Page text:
LIZARDS ARE HERE TO STAY
Italy, and Cincinnati, Ohio, are seldom mentioned in the same sentence.
One reason to do so is that both are home to a reptile known as the
common wall lizard.
about U.S. lizards, the wall lizard has become a standard entry because
it's become naturalized, meaning it is a non-native species that is
reproducing successfully and maintaining sustainable population levels.
arrived on the North American continent more than 60 years ago. They
thrive on outdoor walls of brick or concrete with plenty of crevices,
presumably a preadaptation from living in rocky habitats of cliffs and
boulders in their native range of southern Europe.
handsome creatures, reaching lengths of over 9 inches from nose to tail.
Like many birds, the males become more brightly colored during the mating
season, displaying a row of bright blue spots down their sides.
local habitat is perfect for the wall lizards; so is the climate. Milan
and Cincinnati could use the same weather map much of the year as daily
and seasonal temperatures, rainfall, and humidity are similar.
lizards arrived in Cincinnati they may not even have known they had
left Italy. As often happens with invasive species, they could have
become exceedingly unpopular with local residents.
to an upcoming publication by Jeff Davis, wall lizards "are beloved
creatures, and (the residents) enjoy seeing them scurry about their
landscape." Jeff is an Ohio herpetologist who has done more research
and is more knowledgeable about the species than anyone else I know.
I talked with Jeff about wall lizards. The most plausible story of how
a European lizard made its way to Ohio involves a boy named George Rau,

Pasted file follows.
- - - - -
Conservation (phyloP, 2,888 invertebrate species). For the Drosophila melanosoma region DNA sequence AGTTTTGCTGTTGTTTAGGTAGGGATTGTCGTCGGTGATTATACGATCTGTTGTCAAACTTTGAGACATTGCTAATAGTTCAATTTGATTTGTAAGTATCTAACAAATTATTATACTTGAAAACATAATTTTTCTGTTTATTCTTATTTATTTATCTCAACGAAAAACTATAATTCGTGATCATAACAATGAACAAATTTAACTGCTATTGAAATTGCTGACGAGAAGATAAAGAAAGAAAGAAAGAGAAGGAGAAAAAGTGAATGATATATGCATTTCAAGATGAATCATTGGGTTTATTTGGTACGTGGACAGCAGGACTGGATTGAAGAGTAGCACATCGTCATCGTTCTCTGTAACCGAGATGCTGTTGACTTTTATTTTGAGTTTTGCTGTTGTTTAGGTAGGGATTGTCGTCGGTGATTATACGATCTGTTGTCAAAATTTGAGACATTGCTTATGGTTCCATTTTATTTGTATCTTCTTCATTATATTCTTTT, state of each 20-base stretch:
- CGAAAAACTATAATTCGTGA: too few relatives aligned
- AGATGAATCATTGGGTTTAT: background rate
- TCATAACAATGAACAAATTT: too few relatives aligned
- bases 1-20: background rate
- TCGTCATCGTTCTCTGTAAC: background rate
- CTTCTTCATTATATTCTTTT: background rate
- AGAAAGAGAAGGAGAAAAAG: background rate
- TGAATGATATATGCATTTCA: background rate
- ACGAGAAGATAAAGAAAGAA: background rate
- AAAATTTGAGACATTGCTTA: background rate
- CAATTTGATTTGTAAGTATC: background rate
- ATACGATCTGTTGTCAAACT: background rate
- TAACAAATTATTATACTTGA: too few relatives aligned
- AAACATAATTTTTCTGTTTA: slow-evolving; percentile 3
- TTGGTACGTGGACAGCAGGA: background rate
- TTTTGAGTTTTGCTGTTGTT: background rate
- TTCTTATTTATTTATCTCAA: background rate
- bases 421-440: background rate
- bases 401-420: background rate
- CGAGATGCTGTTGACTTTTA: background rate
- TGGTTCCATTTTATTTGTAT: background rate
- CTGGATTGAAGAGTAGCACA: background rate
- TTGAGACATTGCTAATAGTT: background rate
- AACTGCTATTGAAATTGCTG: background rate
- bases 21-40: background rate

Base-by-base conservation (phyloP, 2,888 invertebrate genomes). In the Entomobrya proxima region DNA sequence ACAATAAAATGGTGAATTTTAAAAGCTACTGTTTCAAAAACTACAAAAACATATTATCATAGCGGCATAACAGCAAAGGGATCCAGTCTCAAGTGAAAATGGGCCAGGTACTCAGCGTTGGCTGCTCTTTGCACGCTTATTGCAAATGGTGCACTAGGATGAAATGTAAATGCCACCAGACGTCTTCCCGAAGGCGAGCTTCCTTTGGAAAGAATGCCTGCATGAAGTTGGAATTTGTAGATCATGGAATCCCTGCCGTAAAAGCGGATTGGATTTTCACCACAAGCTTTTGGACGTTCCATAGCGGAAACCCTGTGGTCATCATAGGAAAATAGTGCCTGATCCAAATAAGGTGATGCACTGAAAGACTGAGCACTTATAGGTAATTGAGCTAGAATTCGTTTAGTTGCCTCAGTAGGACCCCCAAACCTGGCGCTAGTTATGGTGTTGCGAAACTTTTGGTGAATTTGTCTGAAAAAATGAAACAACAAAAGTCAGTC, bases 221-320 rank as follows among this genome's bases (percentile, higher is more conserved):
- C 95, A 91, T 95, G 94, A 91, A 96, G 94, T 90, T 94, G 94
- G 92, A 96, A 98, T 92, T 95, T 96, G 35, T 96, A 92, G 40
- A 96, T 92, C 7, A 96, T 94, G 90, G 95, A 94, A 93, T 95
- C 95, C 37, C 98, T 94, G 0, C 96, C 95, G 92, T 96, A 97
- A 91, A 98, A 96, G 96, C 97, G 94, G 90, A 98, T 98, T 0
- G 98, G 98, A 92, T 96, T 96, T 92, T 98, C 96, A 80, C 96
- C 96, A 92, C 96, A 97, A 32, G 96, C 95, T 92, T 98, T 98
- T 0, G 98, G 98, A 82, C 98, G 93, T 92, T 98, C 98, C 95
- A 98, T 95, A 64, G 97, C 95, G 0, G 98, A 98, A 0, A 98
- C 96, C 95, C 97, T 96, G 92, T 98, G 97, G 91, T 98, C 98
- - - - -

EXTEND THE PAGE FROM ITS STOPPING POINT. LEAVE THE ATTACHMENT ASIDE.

who returned home to Cincinnati from a vacation in northern Italy in
the early 1950s.
another youngster of that era, George collected critters. While he was
on vacation in Milan, he caught some lizards that were common in the
he brought 10 of them home with him. He released them in his Cincinnati
neighborhood, which proved ideal habitat because of the stacked rocks
and brick retaining walls in the hilly residential areas.
wall lizards probably number in the hundreds of thousands today in densities
as high as 1,500 per acre in some areas. How an animal survives and
how widespread it becomes in a region depends on a variety of ecological
it and how it disperses over the landscape can be critical. Cats and
cars are primary sources of mortality. Nonetheless, although wall lizards
are subject to the same hazards as other wildlife when crossing streets,
they are apparently expanding their geographic range beyond Hamilton
been documented in another county in Ohio as well as south to Kentucky
and west to Indiana.
his colleagues have confirmed the presence of wall lizards in more than
100 localities and investigated how they might have gotten to various
places. Some undoubtedly have been carried to other areas on purpose
or as stowaways.
that several survived transport from Italy to Ohio attests to their
hardiness, so taking a trip of a few hours in a vehicle should be no
problem. He also has a record of individual lizards sitting on logs
that floated down rivers.
wildlife often disperse unintentionally during such rafting adventures
and end up downstream, far from their point of origin.
introduced species become hardcore invasive pests that cause problems
for other wildlife. Most are probably inconsequential and are never
heard from again after a brief visit as a tourist.
honey bees, camellias, and wall lizards, have even earned stellar reputations.
They not only do no harm to local wildlife, they have become species
that people actually want to have around.
wall lizards will soon offer themselves up to become "beloved"
in communities far away from the hillsides of Cincinnati.
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